An accessible and vivid outline of the events that led to changes in civil rights in the US from 1940 through 1968. Starting with slavery, Meltzer (Ten Queens, 1998, etc.) traces the unjust attitudes and deeds behind the suffering that a lack of civil rights has meant for far too many people. This background sets the stage for his concise description of the nonviolent movement in the South, which forced change on an unwilling power structure. The writing is engaging and draws the reader in, never losing track of the facts. One of the few books that mentions the Niagara Movement and the razing of the prosperous black community in Tulsa, Oklahoma, in 1921, the emphasis on the historical continuum assists readers in grasping the ingrained bigotry and injustice and, consequently, the drastic measures required. The emotion is made crystal clear in stirring quotes by the leaders of the times. There is much violence to be reported, and Meltzer neither whitewashes nor belabors it. In a relatively short book, he manages to clearly describe events and convey the passion that energized this nonviolent movement. Black-and-white photographs add a visual side, but most effective is a calendar detailing each separate step toward freedom during this time period. (Nonfiction. 10-14)Read full book review >
TEN QUEENS by Milton Meltzer
Released: May 1, 1998

Meltzer (Weapons and Warfare, 1996, etc.) pulls together what is known and what might be inferred about ten women who held power and used it. He doesn't shirk from the apochryphal origins of Queen Esther, Catherine the Great's probable promiscuity, or Eleanor of Aquitaine's desire for control. Instead, he delineates well and clearly what these women accomplished, and how they changed the course of history for good and ill. He makes Boudicca and Elizabeth of England vividly real, and does a fine job of placing Isabella of Spain at a complicated historical nexus: She brought the horrors of the Inquisition to Spain and drove out the Moors, but united her country and funded Columbus. Meltzer also illuminates some lesser-known queens, such as Zenobia of Syria and Christina of Sweden. Anderson's dramatic paintings serve the text well; neither she nor the author condescend to their readers by prettifying or simplifying the real, sometimes ruthless power these rulers wielded. Already a great read, this is destined to be a favorite resource. (Biography. 10-14) Read full book review >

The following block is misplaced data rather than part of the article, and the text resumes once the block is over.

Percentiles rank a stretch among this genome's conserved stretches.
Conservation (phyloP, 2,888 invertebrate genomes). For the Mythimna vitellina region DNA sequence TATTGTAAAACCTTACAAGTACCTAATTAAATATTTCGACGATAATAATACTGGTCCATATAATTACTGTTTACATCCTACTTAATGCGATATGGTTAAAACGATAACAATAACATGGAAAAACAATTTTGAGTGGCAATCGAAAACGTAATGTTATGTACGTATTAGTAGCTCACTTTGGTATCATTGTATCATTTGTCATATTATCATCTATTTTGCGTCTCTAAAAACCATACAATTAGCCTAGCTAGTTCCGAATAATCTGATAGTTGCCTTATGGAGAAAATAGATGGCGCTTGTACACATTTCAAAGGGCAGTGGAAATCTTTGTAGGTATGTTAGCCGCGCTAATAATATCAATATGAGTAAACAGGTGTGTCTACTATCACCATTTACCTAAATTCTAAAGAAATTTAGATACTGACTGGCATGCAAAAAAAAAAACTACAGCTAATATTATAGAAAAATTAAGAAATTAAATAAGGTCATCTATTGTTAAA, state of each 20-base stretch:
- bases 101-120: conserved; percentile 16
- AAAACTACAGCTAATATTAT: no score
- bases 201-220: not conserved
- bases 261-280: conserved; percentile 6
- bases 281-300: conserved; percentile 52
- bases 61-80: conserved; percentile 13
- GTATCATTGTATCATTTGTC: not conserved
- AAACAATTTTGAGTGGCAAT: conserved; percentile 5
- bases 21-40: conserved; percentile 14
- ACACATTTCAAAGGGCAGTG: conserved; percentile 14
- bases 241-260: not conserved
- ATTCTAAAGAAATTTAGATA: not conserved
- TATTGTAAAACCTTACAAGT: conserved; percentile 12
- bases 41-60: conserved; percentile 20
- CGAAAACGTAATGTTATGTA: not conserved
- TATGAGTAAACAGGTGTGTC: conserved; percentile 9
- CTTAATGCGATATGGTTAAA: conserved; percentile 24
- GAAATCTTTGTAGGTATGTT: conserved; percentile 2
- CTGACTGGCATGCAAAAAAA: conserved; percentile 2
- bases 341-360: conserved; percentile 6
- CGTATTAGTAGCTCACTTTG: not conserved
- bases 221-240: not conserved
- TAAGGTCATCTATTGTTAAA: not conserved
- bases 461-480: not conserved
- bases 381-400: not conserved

Released: Nov. 30, 1996

Meltzer (Hold Your Horses!, 1995, etc.) presents a sobering overview of the tools and techniques of battle, from prehistoric times to the present, in an intelligent, direct, and necessarily brief style: The subject is so immense that he doesn't spend too much time on any particular topic. The evidence is appropriately depressing: As far back as 10,000 b.c., people have been fighting each other. Diligent reportage on the technological development of weaponry is skillfully accompanied by Martinez's consummate charcoal illustrations that depict these weapons, famous battles, and warriors throughout history. The bloody trail that stretches from wooden clubs to thermonuclear bombs is full of horrors. The reasons for the origins of war are basic enough to grasp: Primitive man fought over lack of food or the possession of a mate. As the reasons for armed combat became more sophisticated, so did the weapons. Meltzer's discussion is more than just a rehashing, and readers will enjoy the intriguing connections the author makes, e.g., between modern ballistic missiles and ancient slingshots and stones. His recitation of statistics regarding current handgun sales within the US and his subsequent appeal to the basic humanity of young readers are the book's best lessons of all. (Nonfiction. 8-12) Read full book review >